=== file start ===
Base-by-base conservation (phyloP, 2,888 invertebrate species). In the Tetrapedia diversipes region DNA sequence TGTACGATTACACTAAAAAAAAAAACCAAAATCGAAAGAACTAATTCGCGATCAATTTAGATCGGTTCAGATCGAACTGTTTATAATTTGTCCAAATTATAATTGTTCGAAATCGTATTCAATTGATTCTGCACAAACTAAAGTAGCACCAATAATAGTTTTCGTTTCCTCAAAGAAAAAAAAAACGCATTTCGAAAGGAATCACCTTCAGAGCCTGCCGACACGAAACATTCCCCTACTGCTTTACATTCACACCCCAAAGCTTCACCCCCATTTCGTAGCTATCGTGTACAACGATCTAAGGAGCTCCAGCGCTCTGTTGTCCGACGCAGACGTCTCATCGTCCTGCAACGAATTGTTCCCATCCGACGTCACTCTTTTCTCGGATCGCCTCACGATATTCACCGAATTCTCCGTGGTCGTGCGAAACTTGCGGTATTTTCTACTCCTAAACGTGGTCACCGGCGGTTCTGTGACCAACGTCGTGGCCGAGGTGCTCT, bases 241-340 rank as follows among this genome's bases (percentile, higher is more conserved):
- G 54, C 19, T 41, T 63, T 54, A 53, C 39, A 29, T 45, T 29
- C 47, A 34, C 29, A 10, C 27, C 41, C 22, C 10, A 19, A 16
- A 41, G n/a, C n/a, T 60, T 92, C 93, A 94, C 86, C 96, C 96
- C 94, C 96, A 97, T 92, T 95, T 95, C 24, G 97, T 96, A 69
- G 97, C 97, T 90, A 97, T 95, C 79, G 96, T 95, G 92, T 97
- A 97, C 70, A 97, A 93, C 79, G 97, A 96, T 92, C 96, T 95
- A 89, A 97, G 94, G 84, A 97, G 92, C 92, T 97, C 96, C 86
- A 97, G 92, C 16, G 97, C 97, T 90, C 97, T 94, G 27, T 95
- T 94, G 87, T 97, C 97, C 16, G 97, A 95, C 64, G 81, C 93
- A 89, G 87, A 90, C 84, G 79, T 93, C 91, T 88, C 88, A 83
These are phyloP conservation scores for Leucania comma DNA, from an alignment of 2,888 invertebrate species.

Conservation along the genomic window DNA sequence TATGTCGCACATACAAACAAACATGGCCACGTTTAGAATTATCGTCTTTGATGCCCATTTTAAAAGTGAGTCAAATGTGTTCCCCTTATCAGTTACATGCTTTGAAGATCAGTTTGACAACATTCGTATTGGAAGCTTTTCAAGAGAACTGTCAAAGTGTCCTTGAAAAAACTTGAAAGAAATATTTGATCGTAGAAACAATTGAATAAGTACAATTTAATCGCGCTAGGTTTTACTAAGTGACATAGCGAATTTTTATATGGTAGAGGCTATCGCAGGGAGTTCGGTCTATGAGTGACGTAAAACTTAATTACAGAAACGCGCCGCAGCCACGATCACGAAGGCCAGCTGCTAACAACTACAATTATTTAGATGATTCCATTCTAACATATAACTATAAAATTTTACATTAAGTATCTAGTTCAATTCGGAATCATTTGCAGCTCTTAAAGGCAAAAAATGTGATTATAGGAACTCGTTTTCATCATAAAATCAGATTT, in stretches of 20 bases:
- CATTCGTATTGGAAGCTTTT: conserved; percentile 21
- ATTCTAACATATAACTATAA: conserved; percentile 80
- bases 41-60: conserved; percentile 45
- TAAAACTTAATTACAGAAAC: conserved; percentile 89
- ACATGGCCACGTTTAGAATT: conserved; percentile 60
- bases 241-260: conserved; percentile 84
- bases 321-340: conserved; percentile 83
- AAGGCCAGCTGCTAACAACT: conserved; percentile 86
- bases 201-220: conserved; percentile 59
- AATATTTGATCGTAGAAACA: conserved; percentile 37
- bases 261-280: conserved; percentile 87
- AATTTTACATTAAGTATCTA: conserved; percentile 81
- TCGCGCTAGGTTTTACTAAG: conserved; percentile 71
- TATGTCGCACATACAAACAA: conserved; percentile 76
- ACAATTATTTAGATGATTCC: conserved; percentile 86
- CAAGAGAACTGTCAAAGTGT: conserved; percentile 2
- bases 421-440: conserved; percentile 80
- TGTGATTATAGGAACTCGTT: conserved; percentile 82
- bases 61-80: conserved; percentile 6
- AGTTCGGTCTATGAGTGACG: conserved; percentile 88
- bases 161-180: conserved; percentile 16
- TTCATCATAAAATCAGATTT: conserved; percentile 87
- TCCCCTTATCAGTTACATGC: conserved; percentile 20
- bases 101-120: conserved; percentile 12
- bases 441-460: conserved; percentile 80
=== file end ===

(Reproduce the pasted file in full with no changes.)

Base-by-base conservation (phyloP, 2,888 invertebrate species). In the Tetrapedia diversipes region DNA sequence TGTACGATTACACTAAAAAAAAAAACCAAAATCGAAAGAACTAATTCGCGATCAATTTAGATCGGTTCAGATCGAACTGTTTATAATTTGTCCAAATTATAATTGTTCGAAATCGTATTCAATTGATTCTGCACAAACTAAAGTAGCACCAATAATAGTTTTCGTTTCCTCAAAGAAAAAAAAAACGCATTTCGAAAGGAATCACCTTCAGAGCCTGCCGACACGAAACATTCCCCTACTGCTTTACATTCACACCCCAAAGCTTCACCCCCATTTCGTAGCTATCGTGTACAACGATCTAAGGAGCTCCAGCGCTCTGTTGTCCGACGCAGACGTCTCATCGTCCTGCAACGAATTGTTCCCATCCGACGTCACTCTTTTCTCGGATCGCCTCACGATATTCACCGAATTCTCCGTGGTCGTGCGAAACTTGCGGTATTTTCTACTCCTAAACGTGGTCACCGGCGGTTCTGTGACCAACGTCGTGGCCGAGGTGCTCT, bases 241-340 rank as follows among this genome's bases (percentile, higher is more conserved):
- G 54, C 19, T 41, T 63, T 54, A 53, C 39, A 29, T 45, T 29
- C 47, A 34, C 29, A 10, C 27, C 41, C 22, C 10, A 19, A 16
- A 41, G n/a, C n/a, T 60, T 92, C 93, A 94, C 86, C 96, C 96
- C 94, C 96, A 97, T 92, T 95, T 95, C 24, G 97, T 96, A 69
- G 97, C 97, T 90, A 97, T 95, C 79, G 96, T 95, G 92, T 97
- A 97, C 70, A 97, A 93, C 79, G 97, A 96, T 92, C 96, T 95
- A 89, A 97, G 94, G 84, A 97, G 92, C 92, T 97, C 96, C 86
- A 97, G 92, C 16, G 97, C 97, T 90, C 97, T 94, G 27, T 95
- T 94, G 87, T 97, C 97, C 16, G 97, A 95, C 64, G 81, C 93
- A 89, G 87, A 90, C 84, G 79, T 93, C 91, T 88, C 88, A 83
These are phyloP conservation scores for Leucania comma DNA, from an alignment of 2,888 invertebrate species.

Conservation along the genomic window DNA sequence TATGTCGCACATACAAACAAACATGGCCACGTTTAGAATTATCGTCTTTGATGCCCATTTTAAAAGTGAGTCAAATGTGTTCCCCTTATCAGTTACATGCTTTGAAGATCAGTTTGACAACATTCGTATTGGAAGCTTTTCAAGAGAACTGTCAAAGTGTCCTTGAAAAAACTTGAAAGAAATATTTGATCGTAGAAACAATTGAATAAGTACAATTTAATCGCGCTAGGTTTTACTAAGTGACATAGCGAATTTTTATATGGTAGAGGCTATCGCAGGGAGTTCGGTCTATGAGTGACGTAAAACTTAATTACAGAAACGCGCCGCAGCCACGATCACGAAGGCCAGCTGCTAACAACTACAATTATTTAGATGATTCCATTCTAACATATAACTATAAAATTTTACATTAAGTATCTAGTTCAATTCGGAATCATTTGCAGCTCTTAAAGGCAAAAAATGTGATTATAGGAACTCGTTTTCATCATAAAATCAGATTT, in stretches of 20 bases:
- CATTCGTATTGGAAGCTTTT: conserved; percentile 21
- ATTCTAACATATAACTATAA: conserved; percentile 80
- bases 41-60: conserved; percentile 45
- TAAAACTTAATTACAGAAAC: conserved; percentile 89
- ACATGGCCACGTTTAGAATT: conserved; percentile 60
- bases 241-260: conserved; percentile 84
- bases 321-340: conserved; percentile 83
- AAGGCCAGCTGCTAACAACT: conserved; percentile 86
- bases 201-220: conserved; percentile 59
- AATATTTGATCGTAGAAACA: conserved; percentile 37
- bases 261-280: conserved; percentile 87
- AATTTTACATTAAGTATCTA: conserved; percentile 81
- TCGCGCTAGGTTTTACTAAG: conserved; percentile 71
- TATGTCGCACATACAAACAA: conserved; percentile 76
- ACAATTATTTAGATGATTCC: conserved; percentile 86
- CAAGAGAACTGTCAAAGTGT: conserved; percentile 2
- bases 421-440: conserved; percentile 80
- TGTGATTATAGGAACTCGTT: conserved; percentile 82
- bases 61-80: conserved; percentile 6
- AGTTCGGTCTATGAGTGACG: conserved; percentile 88
- bases 161-180: conserved; percentile 16
- TTCATCATAAAATCAGATTT: conserved; percentile 87
- TCCCCTTATCAGTTACATGC: conserved; percentile 20
- bases 101-120: conserved; percentile 12
- bases 441-460: conserved; percentile 80